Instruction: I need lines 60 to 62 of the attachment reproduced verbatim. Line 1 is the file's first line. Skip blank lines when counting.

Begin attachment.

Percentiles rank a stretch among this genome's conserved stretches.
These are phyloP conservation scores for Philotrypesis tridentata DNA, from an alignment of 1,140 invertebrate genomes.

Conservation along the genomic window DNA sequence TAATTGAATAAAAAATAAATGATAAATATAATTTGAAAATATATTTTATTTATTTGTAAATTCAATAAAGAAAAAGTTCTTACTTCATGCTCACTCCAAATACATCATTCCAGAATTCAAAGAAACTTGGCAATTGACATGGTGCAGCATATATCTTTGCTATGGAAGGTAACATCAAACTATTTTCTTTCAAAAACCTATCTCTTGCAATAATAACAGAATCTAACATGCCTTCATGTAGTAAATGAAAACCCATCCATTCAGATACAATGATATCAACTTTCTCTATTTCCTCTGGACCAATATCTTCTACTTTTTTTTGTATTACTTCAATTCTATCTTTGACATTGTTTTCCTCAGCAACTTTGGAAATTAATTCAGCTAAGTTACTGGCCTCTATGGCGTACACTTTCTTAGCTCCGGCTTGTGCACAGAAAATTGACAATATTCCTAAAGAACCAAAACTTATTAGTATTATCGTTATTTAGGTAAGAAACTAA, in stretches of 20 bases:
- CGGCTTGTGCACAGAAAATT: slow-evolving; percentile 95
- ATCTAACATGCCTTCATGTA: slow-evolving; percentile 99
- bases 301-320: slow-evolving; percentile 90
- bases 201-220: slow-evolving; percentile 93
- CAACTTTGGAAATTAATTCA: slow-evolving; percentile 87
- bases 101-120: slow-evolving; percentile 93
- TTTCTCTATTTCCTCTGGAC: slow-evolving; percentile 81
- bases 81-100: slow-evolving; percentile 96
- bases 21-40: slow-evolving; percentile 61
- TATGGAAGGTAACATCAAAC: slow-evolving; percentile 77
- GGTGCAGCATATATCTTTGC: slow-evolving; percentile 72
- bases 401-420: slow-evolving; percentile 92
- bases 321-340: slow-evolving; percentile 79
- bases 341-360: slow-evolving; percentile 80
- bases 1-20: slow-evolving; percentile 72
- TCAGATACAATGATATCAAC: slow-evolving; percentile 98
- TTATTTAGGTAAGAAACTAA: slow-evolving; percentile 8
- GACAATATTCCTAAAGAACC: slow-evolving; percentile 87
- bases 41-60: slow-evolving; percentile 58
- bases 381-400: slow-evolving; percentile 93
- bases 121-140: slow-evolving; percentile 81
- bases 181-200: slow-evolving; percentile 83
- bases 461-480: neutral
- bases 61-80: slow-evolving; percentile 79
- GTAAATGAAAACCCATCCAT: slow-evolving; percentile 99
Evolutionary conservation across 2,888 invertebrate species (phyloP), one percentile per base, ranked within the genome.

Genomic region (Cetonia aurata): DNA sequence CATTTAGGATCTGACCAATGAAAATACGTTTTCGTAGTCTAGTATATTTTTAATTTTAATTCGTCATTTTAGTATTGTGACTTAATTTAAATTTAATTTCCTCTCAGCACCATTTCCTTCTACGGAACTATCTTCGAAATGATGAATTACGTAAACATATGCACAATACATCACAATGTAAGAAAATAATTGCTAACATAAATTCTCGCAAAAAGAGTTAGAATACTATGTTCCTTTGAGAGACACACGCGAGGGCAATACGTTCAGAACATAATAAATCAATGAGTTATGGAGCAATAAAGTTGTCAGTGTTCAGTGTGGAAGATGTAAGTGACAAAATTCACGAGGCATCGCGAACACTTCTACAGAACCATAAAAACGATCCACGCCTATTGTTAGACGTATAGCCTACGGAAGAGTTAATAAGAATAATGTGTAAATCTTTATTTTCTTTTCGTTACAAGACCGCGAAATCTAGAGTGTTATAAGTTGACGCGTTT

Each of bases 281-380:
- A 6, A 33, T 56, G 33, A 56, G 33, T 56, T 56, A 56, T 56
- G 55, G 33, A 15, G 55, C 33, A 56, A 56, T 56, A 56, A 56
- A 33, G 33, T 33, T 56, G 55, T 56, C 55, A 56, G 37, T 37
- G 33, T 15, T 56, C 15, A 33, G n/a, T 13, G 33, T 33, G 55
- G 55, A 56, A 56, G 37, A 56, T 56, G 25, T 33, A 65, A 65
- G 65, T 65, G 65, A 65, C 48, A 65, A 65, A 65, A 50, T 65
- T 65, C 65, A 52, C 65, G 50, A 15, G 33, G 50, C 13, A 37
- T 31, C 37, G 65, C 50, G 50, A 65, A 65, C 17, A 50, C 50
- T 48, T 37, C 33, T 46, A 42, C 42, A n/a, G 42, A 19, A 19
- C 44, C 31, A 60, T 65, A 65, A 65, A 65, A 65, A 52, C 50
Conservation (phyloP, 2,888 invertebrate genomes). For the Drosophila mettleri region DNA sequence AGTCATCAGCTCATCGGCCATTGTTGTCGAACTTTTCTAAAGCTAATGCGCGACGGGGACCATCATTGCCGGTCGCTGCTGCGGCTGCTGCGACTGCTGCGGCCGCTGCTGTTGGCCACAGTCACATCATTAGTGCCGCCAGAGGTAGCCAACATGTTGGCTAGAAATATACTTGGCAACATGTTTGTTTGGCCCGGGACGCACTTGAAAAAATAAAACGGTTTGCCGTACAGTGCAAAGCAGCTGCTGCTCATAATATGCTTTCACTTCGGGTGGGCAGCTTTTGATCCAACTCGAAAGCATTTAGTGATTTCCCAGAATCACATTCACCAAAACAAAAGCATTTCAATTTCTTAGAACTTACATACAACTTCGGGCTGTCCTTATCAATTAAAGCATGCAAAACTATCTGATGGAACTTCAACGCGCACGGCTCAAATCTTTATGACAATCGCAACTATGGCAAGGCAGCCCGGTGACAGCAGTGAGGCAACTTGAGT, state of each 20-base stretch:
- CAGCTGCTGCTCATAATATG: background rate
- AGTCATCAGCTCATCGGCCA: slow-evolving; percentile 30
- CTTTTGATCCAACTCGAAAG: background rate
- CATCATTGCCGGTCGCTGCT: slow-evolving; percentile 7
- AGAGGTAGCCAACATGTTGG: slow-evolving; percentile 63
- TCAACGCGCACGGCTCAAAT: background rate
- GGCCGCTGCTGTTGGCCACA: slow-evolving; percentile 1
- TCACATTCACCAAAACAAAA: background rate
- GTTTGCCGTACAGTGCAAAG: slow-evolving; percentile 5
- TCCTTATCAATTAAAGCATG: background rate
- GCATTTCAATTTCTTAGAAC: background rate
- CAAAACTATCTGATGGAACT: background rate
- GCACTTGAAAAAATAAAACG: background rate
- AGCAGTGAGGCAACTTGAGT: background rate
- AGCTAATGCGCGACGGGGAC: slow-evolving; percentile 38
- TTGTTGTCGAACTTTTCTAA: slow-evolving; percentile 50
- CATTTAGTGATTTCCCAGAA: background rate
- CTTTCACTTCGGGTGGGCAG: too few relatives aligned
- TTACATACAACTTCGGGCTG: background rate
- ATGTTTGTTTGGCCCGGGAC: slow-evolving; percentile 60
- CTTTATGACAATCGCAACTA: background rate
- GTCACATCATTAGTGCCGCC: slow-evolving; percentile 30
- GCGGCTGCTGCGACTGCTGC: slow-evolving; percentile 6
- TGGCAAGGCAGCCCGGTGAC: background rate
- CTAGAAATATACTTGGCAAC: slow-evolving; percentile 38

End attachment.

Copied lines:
- CTTTCACTTCGGGTGGGCAG: too few relatives aligned
- TTACATACAACTTCGGGCTG: background rate
- ATGTTTGTTTGGCCCGGGAC: slow-evolving; percentile 60